Several hundred people have protested in northern Afghanistan against a decision to dismiss a case against a man who converted to Christianity.
Many Afghans are not happy with the decision to dismiss the case
Abdul Rahman's case has been handed back to the attorney-general because of gaps in the evidence, an official said.
The decision to release Mr Rahman came amid mounting international criticism over the issue.
Mr Rahman, a Christian for 16 years, was charged with rejecting Islam and potentially faced the death penalty.
Afghanistan's legal system is built on Islamic Sharia law, and Mr Rahman could have faced execution if he had refused to renounce Christianity.
The Afghan government has come under considerable domestic pressure over the case, says the BBC's Sanjoy Majumder in Kabul.
More than a thousand protesters took to the streets in the northern city of Mazar-e-Sharif on Monday morning.
They demanded that Mr Rahman be tried and executed for converting to Christianity.
With chants of "Death to Bush!", they warned the international community to keep off the case.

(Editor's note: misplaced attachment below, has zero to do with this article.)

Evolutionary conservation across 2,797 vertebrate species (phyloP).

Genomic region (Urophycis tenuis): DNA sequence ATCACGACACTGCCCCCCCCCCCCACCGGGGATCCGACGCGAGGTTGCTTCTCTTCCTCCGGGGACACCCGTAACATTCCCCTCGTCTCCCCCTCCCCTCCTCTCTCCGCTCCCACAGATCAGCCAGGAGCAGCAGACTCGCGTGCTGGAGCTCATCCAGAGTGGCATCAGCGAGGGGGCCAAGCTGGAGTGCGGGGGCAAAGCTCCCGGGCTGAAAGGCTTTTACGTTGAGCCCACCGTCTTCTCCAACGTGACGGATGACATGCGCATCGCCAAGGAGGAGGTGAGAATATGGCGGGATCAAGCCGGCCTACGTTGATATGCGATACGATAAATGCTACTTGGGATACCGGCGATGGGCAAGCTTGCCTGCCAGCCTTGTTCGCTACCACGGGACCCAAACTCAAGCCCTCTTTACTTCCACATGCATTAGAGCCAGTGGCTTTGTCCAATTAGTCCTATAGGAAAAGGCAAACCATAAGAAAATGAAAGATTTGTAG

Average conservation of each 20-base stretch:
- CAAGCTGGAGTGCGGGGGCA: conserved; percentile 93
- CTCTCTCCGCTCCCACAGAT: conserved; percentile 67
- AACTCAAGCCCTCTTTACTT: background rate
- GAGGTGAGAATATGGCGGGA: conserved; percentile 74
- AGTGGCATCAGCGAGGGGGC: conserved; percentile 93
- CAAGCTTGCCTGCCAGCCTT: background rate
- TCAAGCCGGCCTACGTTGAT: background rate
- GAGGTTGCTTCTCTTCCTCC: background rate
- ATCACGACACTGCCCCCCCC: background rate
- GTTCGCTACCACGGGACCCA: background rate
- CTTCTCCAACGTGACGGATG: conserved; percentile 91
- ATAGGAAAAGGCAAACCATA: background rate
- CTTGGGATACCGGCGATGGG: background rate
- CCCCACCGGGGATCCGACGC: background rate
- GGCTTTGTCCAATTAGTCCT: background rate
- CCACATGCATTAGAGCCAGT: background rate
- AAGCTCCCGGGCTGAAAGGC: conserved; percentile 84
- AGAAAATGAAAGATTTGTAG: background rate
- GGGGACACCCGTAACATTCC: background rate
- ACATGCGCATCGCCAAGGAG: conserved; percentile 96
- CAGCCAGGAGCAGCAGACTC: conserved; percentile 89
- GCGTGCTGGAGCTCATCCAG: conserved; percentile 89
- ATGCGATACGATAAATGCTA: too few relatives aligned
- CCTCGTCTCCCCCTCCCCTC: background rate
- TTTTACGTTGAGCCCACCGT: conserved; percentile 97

Afghanistan has an Islamic constitution which must be respected, they said.
It is a measure of the difficulties confronting the Afghan government and the country's President Hamid Karzai.
Abdul Rahman converted to Christianity 16 years ago
Mr Karzai has personally intervened in the case, mindful of the growing international pressure, much of it from countries which are his closest allies.
At the same time, he faces considerable opposition from religious hardliners both within and outside his administration. He will be hoping that the case can be disposed of and the damage limited before it gets out of hand.
Details of Mr Rahman's imminent release are being kept secret, as feelings in Kabul have run high over the case.
Earlier, Mr Rahman's family asked the court to dismiss the case against him, saying he suffered from mental illness.
Some reports say Mr Rahman was taken to a mental institution on Monday for tests.
Supreme Court Judge Ansarullah Mawlavizada told the BBC there was considerable doubt that Mr Rahman was fit to stand trial.
According to Judge Mawlavizada, Mr Rahman appeared "disturbed".
He said the accused man's relatives had told the authorities he was insane and that they claimed Mr Rahman had said he heard strange voices in his head.
The judge also said it was not clear if the accused was really an Afghan or a citizen of another country.
Mr Rahman has lived outside Afghanistan for 16 years and is believed to have converted to Christianity during a stay in Germany.